Below is a title of a youtube video.

AUDITIONS GONE WRONG Angry Contestants & More | Idols Global

The word I am suspicious about in the title is GONE.

I know there are many expressions like "something has gone wrong", which is correct. But this is not in a passive form. "GONE" in the title of the video seems to have a passive quality, so I wonder whether the title is correct. I think it should be modified into as below.

AUDITIONS HAVING GONE WRONG Angry Contestants & More | Idols Global

Thank you very much.

  • 2
    You could think of the headline as using a kind of whiz-deletion: Auditions which have gone wrong. "Auditions having gone wrong" doesn't make sense.
    – stangdon
    Commented Mar 1, 2018 at 14:45

2 Answers 2


"Auditions gone wrong" is a perfectly acceptable shortening of "Auditions that have gone wrong," which is the meaning used here. News headlines and video titles often use shorter versions like this to make things brief and memorable.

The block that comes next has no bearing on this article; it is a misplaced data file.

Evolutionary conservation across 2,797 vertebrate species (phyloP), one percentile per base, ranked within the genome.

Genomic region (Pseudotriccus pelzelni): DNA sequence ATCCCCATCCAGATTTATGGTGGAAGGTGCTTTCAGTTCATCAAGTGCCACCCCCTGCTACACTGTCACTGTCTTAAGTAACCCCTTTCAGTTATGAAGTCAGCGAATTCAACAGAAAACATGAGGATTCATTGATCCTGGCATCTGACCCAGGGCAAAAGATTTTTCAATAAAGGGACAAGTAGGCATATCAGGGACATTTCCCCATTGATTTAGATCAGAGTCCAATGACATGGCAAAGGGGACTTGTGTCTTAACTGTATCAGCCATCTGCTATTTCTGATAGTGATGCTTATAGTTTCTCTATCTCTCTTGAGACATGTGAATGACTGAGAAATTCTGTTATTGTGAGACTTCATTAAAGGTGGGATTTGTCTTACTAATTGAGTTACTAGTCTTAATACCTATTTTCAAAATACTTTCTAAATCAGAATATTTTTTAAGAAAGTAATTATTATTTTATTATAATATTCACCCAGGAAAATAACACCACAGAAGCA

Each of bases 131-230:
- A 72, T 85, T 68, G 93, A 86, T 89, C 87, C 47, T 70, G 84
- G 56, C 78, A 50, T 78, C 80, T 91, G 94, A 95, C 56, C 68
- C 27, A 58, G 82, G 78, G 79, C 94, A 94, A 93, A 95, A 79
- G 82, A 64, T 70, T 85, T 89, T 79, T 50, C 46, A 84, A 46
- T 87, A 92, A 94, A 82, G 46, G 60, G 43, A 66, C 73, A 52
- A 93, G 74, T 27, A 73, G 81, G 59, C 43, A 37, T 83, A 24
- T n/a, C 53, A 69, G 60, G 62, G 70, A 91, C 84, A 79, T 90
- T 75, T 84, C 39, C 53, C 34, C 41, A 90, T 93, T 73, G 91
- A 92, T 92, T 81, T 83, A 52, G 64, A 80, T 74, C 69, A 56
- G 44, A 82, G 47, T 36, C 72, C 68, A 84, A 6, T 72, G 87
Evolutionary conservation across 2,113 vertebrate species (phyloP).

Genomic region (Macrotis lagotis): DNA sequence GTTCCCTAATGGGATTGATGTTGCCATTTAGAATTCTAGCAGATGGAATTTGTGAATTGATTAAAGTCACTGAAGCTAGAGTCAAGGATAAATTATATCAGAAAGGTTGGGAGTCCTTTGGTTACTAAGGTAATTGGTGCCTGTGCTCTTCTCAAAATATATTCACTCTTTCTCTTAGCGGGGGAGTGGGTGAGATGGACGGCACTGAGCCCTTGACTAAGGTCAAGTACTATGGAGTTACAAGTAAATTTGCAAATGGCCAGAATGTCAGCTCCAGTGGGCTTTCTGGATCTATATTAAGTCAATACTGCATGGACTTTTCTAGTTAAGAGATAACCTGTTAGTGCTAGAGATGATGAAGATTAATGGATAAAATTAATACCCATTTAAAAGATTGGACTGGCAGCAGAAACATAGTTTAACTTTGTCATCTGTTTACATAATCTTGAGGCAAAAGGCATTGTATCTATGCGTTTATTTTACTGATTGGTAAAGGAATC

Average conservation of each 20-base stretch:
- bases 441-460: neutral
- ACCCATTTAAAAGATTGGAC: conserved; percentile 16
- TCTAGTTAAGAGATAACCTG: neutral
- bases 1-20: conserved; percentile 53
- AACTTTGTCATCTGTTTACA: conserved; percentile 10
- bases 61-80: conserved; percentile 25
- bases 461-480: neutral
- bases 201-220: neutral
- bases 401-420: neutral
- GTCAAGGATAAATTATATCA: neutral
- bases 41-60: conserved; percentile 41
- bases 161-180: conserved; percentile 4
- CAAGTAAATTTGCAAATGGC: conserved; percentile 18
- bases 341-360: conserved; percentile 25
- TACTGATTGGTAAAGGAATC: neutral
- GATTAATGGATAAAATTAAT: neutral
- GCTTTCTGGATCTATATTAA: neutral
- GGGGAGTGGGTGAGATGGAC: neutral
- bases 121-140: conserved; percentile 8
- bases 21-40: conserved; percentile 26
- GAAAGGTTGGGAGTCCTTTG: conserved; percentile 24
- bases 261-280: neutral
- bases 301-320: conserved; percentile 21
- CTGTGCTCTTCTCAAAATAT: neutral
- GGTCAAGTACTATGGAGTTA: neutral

"Auditions having gone wrong" is awkward and not really how a native speaker would construct this title even if they didn't want to shorten it. A native English speaker would instead prefer to use a relative clause like "that have gone wrong" in a context like this. "Having gone wrong" would be more appropriate in a context like "Having gone wrong, the auditions were cancelled early," though it's still a bit less than ideal even there.

  • Actually they are more likely to say Auditions that went badly than Auditions that have gone wrong.
    – T54
    Commented Mar 23, 2018 at 15:37
  • @T54 I don't really agree there (I'd be more likely to say the latter or Auditions that went wrong myself), but regardless, it's the same grammatical construction - my point is more that they're more likely to use a relative clause in this context than a participle phrase.
    – Sparksbet
    Commented Mar 23, 2018 at 15:41
  • Yeah your right it doesn't really matter. TBH I was really just thinking out loud.
    – T54
    Commented Mar 23, 2018 at 16:43

Yes this is correct. The phrase


is perfectly acceptable (correct) within the English language, in the context of a click bait video.

Furthermore the title does not need to be modified but should the content creator which to change the title to

AUDITIONS HAVING GONE WRONG Angry Contestants & More | Idols Global

It would still be correct as it is a matter of personal opinion.

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